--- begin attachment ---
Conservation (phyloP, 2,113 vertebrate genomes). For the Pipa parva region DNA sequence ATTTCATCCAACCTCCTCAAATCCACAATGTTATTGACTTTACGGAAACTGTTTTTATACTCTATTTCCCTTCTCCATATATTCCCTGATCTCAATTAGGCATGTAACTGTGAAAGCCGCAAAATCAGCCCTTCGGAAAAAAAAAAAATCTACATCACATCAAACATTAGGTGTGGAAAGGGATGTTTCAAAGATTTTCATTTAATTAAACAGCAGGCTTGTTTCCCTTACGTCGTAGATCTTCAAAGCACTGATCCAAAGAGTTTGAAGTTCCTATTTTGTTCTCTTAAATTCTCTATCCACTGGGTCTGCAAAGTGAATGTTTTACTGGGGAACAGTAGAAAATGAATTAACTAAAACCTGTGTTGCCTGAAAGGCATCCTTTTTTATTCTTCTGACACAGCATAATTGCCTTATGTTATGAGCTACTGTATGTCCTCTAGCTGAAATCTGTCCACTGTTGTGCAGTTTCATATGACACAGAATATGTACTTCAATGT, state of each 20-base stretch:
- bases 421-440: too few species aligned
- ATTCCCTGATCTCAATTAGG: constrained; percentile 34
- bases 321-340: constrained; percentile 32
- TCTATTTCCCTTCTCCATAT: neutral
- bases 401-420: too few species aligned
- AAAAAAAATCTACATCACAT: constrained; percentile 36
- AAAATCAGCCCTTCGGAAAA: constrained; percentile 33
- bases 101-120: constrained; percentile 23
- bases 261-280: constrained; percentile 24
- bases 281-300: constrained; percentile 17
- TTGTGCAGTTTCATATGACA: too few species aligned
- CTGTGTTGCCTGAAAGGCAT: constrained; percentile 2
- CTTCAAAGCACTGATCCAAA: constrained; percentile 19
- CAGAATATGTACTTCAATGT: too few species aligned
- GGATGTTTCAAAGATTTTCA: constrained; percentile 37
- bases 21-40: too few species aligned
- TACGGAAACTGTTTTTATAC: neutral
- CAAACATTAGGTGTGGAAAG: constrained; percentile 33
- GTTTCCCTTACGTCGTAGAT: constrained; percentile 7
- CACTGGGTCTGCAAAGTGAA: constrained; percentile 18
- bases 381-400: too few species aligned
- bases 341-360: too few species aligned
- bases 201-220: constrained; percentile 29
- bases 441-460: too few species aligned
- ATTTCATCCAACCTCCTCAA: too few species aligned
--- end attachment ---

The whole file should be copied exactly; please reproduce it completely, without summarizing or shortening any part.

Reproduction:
Conservation (phyloP, 2,113 vertebrate genomes). For the Pipa parva region DNA sequence ATTTCATCCAACCTCCTCAAATCCACAATGTTATTGACTTTACGGAAACTGTTTTTATACTCTATTTCCCTTCTCCATATATTCCCTGATCTCAATTAGGCATGTAACTGTGAAAGCCGCAAAATCAGCCCTTCGGAAAAAAAAAAAATCTACATCACATCAAACATTAGGTGTGGAAAGGGATGTTTCAAAGATTTTCATTTAATTAAACAGCAGGCTTGTTTCCCTTACGTCGTAGATCTTCAAAGCACTGATCCAAAGAGTTTGAAGTTCCTATTTTGTTCTCTTAAATTCTCTATCCACTGGGTCTGCAAAGTGAATGTTTTACTGGGGAACAGTAGAAAATGAATTAACTAAAACCTGTGTTGCCTGAAAGGCATCCTTTTTTATTCTTCTGACACAGCATAATTGCCTTATGTTATGAGCTACTGTATGTCCTCTAGCTGAAATCTGTCCACTGTTGTGCAGTTTCATATGACACAGAATATGTACTTCAATGT, state of each 20-base stretch:
- bases 421-440: too few species aligned
- ATTCCCTGATCTCAATTAGG: constrained; percentile 34
- bases 321-340: constrained; percentile 32
- TCTATTTCCCTTCTCCATAT: neutral
- bases 401-420: too few species aligned
- AAAAAAAATCTACATCACAT: constrained; percentile 36
- AAAATCAGCCCTTCGGAAAA: constrained; percentile 33
- bases 101-120: constrained; percentile 23
- bases 261-280: constrained; percentile 24
- bases 281-300: constrained; percentile 17
- TTGTGCAGTTTCATATGACA: too few species aligned
- CTGTGTTGCCTGAAAGGCAT: constrained; percentile 2
- CTTCAAAGCACTGATCCAAA: constrained; percentile 19
- CAGAATATGTACTTCAATGT: too few species aligned
- GGATGTTTCAAAGATTTTCA: constrained; percentile 37
- bases 21-40: too few species aligned
- TACGGAAACTGTTTTTATAC: neutral
- CAAACATTAGGTGTGGAAAG: constrained; percentile 33
- GTTTCCCTTACGTCGTAGAT: constrained; percentile 7
- CACTGGGTCTGCAAAGTGAA: constrained; percentile 18
- bases 381-400: too few species aligned
- bases 341-360: too few species aligned
- bases 201-220: constrained; percentile 29
- bases 441-460: too few species aligned
- ATTTCATCCAACCTCCTCAA: too few species aligned